This is Your Brain on Alcohol

by The Discovering Alcoholic on September 11, 2008

Hat Tip and thanks to my tech guru David for the heads up on this one!
This is Your Brain on AlcoholScientist have proven that alcohol does indeed shrink the brain, but hopefully I am better off than Homer there in the picture. This may account for that rattle I never seem to be able to locate in my car during interstate travel, maybe it’s an internal problem.

They also have explained the progressive effect of rising blood alcohol content on the brain. It starts by affecting the cerebral cortex lowering inhibitions and degrading thought process. Then it begins on the limbic system affecting emotional control and producing memory loss. To the chagrin of many an amorous alkie, the hypothalamus is next- increasing desire but ironically reducing actual ability to do anything about it. It takes practice and/or extreme stupidity, but if one can actually drink enough to affect the brain stem the body loses the ability to regulate temperature which can be fatal or simply forgets to breathe.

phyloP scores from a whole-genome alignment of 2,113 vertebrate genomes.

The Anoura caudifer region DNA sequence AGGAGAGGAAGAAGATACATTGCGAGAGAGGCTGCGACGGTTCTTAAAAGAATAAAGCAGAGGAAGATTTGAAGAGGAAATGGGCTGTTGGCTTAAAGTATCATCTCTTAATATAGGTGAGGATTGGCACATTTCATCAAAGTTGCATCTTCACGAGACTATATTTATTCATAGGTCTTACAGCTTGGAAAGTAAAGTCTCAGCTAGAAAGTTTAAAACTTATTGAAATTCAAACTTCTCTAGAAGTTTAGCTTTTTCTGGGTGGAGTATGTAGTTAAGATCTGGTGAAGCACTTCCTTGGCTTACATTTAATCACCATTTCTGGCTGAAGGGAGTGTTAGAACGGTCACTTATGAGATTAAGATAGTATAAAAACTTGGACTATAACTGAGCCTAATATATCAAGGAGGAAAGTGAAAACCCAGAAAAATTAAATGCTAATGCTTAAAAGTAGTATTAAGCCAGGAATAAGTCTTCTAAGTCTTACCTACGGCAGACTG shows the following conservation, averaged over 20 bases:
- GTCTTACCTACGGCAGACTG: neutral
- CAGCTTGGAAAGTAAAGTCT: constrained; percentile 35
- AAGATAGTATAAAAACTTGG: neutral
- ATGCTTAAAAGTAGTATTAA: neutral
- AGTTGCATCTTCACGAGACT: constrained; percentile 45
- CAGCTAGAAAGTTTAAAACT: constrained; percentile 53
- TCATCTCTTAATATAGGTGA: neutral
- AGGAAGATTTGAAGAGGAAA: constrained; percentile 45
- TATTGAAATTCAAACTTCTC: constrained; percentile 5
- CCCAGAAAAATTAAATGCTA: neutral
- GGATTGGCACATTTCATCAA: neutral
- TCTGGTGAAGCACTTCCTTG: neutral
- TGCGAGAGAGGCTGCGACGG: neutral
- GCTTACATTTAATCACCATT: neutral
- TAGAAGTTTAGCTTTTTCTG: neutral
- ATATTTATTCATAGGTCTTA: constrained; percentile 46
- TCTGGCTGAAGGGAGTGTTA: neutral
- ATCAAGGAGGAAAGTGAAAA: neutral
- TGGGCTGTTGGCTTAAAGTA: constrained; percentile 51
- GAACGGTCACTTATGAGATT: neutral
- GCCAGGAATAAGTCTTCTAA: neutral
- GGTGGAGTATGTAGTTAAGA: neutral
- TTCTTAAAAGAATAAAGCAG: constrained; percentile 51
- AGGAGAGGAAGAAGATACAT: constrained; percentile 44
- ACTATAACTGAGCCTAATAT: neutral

Now scientists have “discovered” another affect of alcohol on the brain; alcohol intake seems to facilitate positive memories while impairing the retention of negative memories. Of course I could have saved them a few years and a sizable grant by confirming this without any scientific study. It makes sense, how else could an alcoholic who has lost his money, kids, wife, and freedom because of his disease ever be able to rationalize taking another drink?

Click “Read more” to continue…

At first I considered the finding of this study interesting, but lacking any worthwhile utility. It was several days after David had sent me the link that I was able to see the possible benefits of the findings from this study. (Actually it occurred to me as I was pondering what that strange rattling noise was while cruising down the motorway this evening!) Maybe if scientist can understand the process that occurs when an alcoholic can successfully bypass the overwhelming historical negative evidence of past drinking and rationalize starting again they will be able to create better treatment and cognitive behavioral training as a countermeasure.

Just think if you could reverse the process. I doubt many of us would have ever stayed on the sauce long enough to become addicted if we only remembered the painful and embarrassing results of drinking while at the same time blocking out any pleasurable memories!

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